Following the recent media excitement over the case Ilott v Mitson there has been a further interesting case under the Inheritance Act.
Chekov v Fryer and Another  EWHC 1642 (CH)
Miss Chekov married Mr Fryer in the late 1970s and they divorced in 1981. Mr Fryer had two sons from a previous marriage.
The Court order upon their divorce included the following provision:
“Neither party shall be entitled to claim against the estate of the other under the Inheritance (Provision for Family and Dependants) Act 1975 unless the parties shall remarry”.
The Deceased left a Will which distributed his Estate equally between his two children.
Prior to the Deceased’s death he resumed living under the same roof as Miss Chekov. This was accepted by the sons however they did not accept that the relationship was akin to that of husband and wife as alleged by Miss Chekov.
Upon Mr Fryer’s death, Miss Chekov issued a claim under the Inheritance Act. She sought to rely on Section 1(1)(1A) i.e. that during the whole period of two years prior to the Deceased passing away she was living with him in the same household and they were living as husband and wife.
Deceased’s application to strike out the claim
The Deceased made an application seeking an order that Miss Chekov’s claim should be struck out. The basis of the Deceased’s argument was Section 15 of the Inheritance Act which states:
- Section 15(1) on the grant of a decree of divorce, a decree of nullity of marriage or a decree of judicial separation or at any time thereafter the Court, if it considers it just to do so, may, on the application of either party to the marriage, order that the other party to the marriage shall not on the death of the applicant be entitled to apply for an order under Section 2 of the Act.
- Section 15(3) where an order made under subsection 1 above on the grant of a decree of divorce or nullity of marriage has come into force with respect to a party to a marriage, then on the death of the other party to that marriage, the Court shall not entertain any application for an order under Section 2…..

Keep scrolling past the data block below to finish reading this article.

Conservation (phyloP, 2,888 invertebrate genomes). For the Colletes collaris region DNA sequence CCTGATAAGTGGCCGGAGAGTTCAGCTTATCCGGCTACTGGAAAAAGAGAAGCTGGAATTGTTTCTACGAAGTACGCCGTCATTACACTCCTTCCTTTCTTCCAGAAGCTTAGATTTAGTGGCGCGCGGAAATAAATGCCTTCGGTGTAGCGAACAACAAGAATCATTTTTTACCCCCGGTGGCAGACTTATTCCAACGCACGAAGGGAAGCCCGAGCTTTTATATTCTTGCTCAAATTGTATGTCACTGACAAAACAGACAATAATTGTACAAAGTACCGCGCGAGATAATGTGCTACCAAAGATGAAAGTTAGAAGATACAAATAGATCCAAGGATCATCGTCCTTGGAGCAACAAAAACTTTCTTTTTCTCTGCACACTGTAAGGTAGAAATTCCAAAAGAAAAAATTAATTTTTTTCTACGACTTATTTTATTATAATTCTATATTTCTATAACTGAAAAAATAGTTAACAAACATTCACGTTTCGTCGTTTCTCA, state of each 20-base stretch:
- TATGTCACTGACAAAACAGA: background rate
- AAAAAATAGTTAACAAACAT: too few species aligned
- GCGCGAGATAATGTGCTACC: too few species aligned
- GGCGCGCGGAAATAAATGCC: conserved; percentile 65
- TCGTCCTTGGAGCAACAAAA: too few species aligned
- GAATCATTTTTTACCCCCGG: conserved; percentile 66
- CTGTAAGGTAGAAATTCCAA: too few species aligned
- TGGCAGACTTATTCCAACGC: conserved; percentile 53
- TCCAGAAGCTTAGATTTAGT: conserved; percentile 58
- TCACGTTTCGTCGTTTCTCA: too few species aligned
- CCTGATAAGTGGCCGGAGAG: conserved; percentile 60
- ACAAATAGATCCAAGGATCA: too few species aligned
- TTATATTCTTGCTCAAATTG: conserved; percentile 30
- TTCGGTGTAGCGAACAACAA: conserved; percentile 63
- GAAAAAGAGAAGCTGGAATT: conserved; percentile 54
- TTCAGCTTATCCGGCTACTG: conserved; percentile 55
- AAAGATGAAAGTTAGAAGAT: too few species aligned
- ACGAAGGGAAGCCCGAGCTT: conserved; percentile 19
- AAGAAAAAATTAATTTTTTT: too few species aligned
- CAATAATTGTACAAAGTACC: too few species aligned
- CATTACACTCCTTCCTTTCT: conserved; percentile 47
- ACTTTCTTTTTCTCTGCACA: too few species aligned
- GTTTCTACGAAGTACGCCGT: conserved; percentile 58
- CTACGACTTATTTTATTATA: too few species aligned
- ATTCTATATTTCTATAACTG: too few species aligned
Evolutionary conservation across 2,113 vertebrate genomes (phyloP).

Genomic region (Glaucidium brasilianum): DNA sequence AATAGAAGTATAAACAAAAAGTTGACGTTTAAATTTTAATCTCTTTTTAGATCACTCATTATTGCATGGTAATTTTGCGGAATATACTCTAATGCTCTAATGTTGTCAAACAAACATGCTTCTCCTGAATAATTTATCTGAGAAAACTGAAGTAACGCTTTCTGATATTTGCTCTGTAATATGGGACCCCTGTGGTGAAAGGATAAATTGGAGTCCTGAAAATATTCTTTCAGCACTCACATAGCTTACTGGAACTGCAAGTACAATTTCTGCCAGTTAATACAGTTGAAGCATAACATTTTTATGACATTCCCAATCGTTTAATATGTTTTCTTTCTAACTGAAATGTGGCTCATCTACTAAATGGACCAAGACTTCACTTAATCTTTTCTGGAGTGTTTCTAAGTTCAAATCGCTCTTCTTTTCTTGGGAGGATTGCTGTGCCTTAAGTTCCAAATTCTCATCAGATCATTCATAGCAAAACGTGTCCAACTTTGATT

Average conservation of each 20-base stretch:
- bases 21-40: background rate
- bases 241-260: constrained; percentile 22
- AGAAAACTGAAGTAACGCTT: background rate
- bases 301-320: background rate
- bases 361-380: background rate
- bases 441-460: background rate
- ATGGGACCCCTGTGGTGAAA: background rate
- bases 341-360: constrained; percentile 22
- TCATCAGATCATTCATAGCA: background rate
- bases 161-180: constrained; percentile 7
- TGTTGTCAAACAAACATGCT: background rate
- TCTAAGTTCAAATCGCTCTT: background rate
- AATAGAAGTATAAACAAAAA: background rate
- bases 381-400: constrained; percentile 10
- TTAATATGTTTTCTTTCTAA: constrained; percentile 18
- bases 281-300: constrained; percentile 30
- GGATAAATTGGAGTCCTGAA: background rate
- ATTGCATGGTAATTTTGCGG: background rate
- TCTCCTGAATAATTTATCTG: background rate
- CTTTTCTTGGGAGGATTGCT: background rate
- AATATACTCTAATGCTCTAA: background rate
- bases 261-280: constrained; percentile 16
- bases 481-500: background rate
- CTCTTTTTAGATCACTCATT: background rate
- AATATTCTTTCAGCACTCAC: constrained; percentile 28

The Defendant argued that such an order was made and accordingly the Claimant was precluded from making any application under the Act.
The Claimant’s response
The Claimant argued that the right to make a claim as a cohabitant did not exist when the divorce order was made in 1982 (it was not introduced until 1996). Meaning that the order could not exclude a right which did not exist.
She also argued that any such order merely embodied an agreement between the parties and that in all the circumstances the agreement should not be binding.
The final argument was that even if the order was found to be binding Section 1(1)(ba) which states that a claim may be bought by “any person (not being a person included in paragraph (a) or (b)…to whom subsection (1A) applies should be construed as allowing her to pursue a claim as a cohabitee”.
The approach of the Court
Having considered matters the Court took the view that:
- At the time of the divorce, the parties did not contemplate that the law would change and that they were excluding a possible future claim i.e. as a cohabitee;
- Although a consent order is an agreement between parties, it is still an order of the Court;
- The reference in Section 15(1) to a person not being entitled to make a claim under Section 2, was only in respect of a claim arising under Section 1(1)(b). Any other interpretation would produce the odd result that a person formerly married to A, but divorced and cohabiting with B, would be able to claim against B’s estate on his death. However, a person married to B, divorced and then cohabiting with B would not be allowed to do so.
Ultimately the Court found that the claim could not be struck out and the Defendant’s application failed.
This case is interesting because the cost of housing means that many people getting divorced end up still living under the same roof and this could lead upon the death of one party to the surviving divorcee bringing a claim under the Act as a cohabitee.
If you believe that you may have a claim under the Act or any other Inheritance dispute then please contact our team for a no obligation free discussion about your matter.